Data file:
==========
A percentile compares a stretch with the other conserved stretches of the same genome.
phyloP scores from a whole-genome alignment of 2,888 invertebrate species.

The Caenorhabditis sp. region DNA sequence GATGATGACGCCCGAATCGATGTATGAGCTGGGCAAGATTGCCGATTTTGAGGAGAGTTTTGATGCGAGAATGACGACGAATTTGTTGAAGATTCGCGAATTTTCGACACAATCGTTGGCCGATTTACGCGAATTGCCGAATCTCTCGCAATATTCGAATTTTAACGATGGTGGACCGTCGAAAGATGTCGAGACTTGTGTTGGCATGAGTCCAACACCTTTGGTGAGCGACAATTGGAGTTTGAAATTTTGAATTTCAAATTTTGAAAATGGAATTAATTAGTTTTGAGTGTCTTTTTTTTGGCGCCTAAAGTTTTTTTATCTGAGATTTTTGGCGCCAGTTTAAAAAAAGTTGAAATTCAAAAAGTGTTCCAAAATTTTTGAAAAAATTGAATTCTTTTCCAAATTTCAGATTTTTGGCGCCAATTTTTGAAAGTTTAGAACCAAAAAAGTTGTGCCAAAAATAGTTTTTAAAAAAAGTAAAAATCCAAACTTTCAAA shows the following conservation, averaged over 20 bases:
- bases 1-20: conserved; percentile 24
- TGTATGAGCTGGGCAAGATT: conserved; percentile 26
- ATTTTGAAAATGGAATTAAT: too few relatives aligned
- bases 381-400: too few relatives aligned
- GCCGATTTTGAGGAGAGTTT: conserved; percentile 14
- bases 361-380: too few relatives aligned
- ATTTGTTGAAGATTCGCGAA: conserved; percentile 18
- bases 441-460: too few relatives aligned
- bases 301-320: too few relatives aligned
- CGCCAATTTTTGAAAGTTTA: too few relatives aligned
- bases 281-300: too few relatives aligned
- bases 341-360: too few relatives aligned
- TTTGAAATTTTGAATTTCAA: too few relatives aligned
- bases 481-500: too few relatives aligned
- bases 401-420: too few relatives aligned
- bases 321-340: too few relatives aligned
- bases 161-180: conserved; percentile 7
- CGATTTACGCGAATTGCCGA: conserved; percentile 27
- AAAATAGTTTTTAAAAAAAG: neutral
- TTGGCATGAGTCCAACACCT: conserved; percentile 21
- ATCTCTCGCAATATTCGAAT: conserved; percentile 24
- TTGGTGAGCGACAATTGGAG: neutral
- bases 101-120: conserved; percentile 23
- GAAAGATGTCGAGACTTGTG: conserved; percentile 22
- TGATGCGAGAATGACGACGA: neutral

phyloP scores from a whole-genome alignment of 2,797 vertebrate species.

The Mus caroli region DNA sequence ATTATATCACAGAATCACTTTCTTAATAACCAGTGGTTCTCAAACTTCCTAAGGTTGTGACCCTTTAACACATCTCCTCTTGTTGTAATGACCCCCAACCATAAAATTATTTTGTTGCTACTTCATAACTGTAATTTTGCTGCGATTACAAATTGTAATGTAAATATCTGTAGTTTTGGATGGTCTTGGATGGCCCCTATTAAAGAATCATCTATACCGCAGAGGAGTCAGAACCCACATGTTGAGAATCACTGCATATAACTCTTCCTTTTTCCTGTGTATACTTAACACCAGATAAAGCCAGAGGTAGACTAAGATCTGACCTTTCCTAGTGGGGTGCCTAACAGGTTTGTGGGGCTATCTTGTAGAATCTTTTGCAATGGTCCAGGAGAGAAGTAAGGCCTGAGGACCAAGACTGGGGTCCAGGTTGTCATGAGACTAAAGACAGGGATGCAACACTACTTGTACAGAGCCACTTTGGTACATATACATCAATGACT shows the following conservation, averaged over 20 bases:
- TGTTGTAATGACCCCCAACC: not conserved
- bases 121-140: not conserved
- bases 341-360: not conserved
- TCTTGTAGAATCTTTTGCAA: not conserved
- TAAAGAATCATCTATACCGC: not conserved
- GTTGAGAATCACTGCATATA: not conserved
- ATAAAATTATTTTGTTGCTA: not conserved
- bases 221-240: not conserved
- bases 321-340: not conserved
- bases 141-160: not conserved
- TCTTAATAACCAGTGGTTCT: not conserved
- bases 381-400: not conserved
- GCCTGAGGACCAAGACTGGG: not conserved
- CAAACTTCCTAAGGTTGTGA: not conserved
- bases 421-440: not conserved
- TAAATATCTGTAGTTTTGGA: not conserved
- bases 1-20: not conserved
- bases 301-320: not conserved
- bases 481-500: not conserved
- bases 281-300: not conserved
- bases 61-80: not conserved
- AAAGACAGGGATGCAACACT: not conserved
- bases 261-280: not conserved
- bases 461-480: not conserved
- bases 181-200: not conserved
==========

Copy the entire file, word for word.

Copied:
A percentile compares a stretch with the other conserved stretches of the same genome.
phyloP scores from a whole-genome alignment of 2,888 invertebrate species.

The Caenorhabditis sp. region DNA sequence GATGATGACGCCCGAATCGATGTATGAGCTGGGCAAGATTGCCGATTTTGAGGAGAGTTTTGATGCGAGAATGACGACGAATTTGTTGAAGATTCGCGAATTTTCGACACAATCGTTGGCCGATTTACGCGAATTGCCGAATCTCTCGCAATATTCGAATTTTAACGATGGTGGACCGTCGAAAGATGTCGAGACTTGTGTTGGCATGAGTCCAACACCTTTGGTGAGCGACAATTGGAGTTTGAAATTTTGAATTTCAAATTTTGAAAATGGAATTAATTAGTTTTGAGTGTCTTTTTTTTGGCGCCTAAAGTTTTTTTATCTGAGATTTTTGGCGCCAGTTTAAAAAAAGTTGAAATTCAAAAAGTGTTCCAAAATTTTTGAAAAAATTGAATTCTTTTCCAAATTTCAGATTTTTGGCGCCAATTTTTGAAAGTTTAGAACCAAAAAAGTTGTGCCAAAAATAGTTTTTAAAAAAAGTAAAAATCCAAACTTTCAAA shows the following conservation, averaged over 20 bases:
- bases 1-20: conserved; percentile 24
- TGTATGAGCTGGGCAAGATT: conserved; percentile 26
- ATTTTGAAAATGGAATTAAT: too few relatives aligned
- bases 381-400: too few relatives aligned
- GCCGATTTTGAGGAGAGTTT: conserved; percentile 14
- bases 361-380: too few relatives aligned
- ATTTGTTGAAGATTCGCGAA: conserved; percentile 18
- bases 441-460: too few relatives aligned
- bases 301-320: too few relatives aligned
- CGCCAATTTTTGAAAGTTTA: too few relatives aligned
- bases 281-300: too few relatives aligned
- bases 341-360: too few relatives aligned
- TTTGAAATTTTGAATTTCAA: too few relatives aligned
- bases 481-500: too few relatives aligned
- bases 401-420: too few relatives aligned
- bases 321-340: too few relatives aligned
- bases 161-180: conserved; percentile 7
- CGATTTACGCGAATTGCCGA: conserved; percentile 27
- AAAATAGTTTTTAAAAAAAG: neutral
- TTGGCATGAGTCCAACACCT: conserved; percentile 21
- ATCTCTCGCAATATTCGAAT: conserved; percentile 24
- TTGGTGAGCGACAATTGGAG: neutral
- bases 101-120: conserved; percentile 23
- GAAAGATGTCGAGACTTGTG: conserved; percentile 22
- TGATGCGAGAATGACGACGA: neutral

phyloP scores from a whole-genome alignment of 2,797 vertebrate species.

The Mus caroli region DNA sequence ATTATATCACAGAATCACTTTCTTAATAACCAGTGGTTCTCAAACTTCCTAAGGTTGTGACCCTTTAACACATCTCCTCTTGTTGTAATGACCCCCAACCATAAAATTATTTTGTTGCTACTTCATAACTGTAATTTTGCTGCGATTACAAATTGTAATGTAAATATCTGTAGTTTTGGATGGTCTTGGATGGCCCCTATTAAAGAATCATCTATACCGCAGAGGAGTCAGAACCCACATGTTGAGAATCACTGCATATAACTCTTCCTTTTTCCTGTGTATACTTAACACCAGATAAAGCCAGAGGTAGACTAAGATCTGACCTTTCCTAGTGGGGTGCCTAACAGGTTTGTGGGGCTATCTTGTAGAATCTTTTGCAATGGTCCAGGAGAGAAGTAAGGCCTGAGGACCAAGACTGGGGTCCAGGTTGTCATGAGACTAAAGACAGGGATGCAACACTACTTGTACAGAGCCACTTTGGTACATATACATCAATGACT shows the following conservation, averaged over 20 bases:
- TGTTGTAATGACCCCCAACC: not conserved
- bases 121-140: not conserved
- bases 341-360: not conserved
- TCTTGTAGAATCTTTTGCAA: not conserved
- TAAAGAATCATCTATACCGC: not conserved
- GTTGAGAATCACTGCATATA: not conserved
- ATAAAATTATTTTGTTGCTA: not conserved
- bases 221-240: not conserved
- bases 321-340: not conserved
- bases 141-160: not conserved
- TCTTAATAACCAGTGGTTCT: not conserved
- bases 381-400: not conserved
- GCCTGAGGACCAAGACTGGG: not conserved
- CAAACTTCCTAAGGTTGTGA: not conserved
- bases 421-440: not conserved
- TAAATATCTGTAGTTTTGGA: not conserved
- bases 1-20: not conserved
- bases 301-320: not conserved
- bases 481-500: not conserved
- bases 281-300: not conserved
- bases 61-80: not conserved
- AAAGACAGGGATGCAACACT: not conserved
- bases 261-280: not conserved
- bases 461-480: not conserved
- bases 181-200: not conserved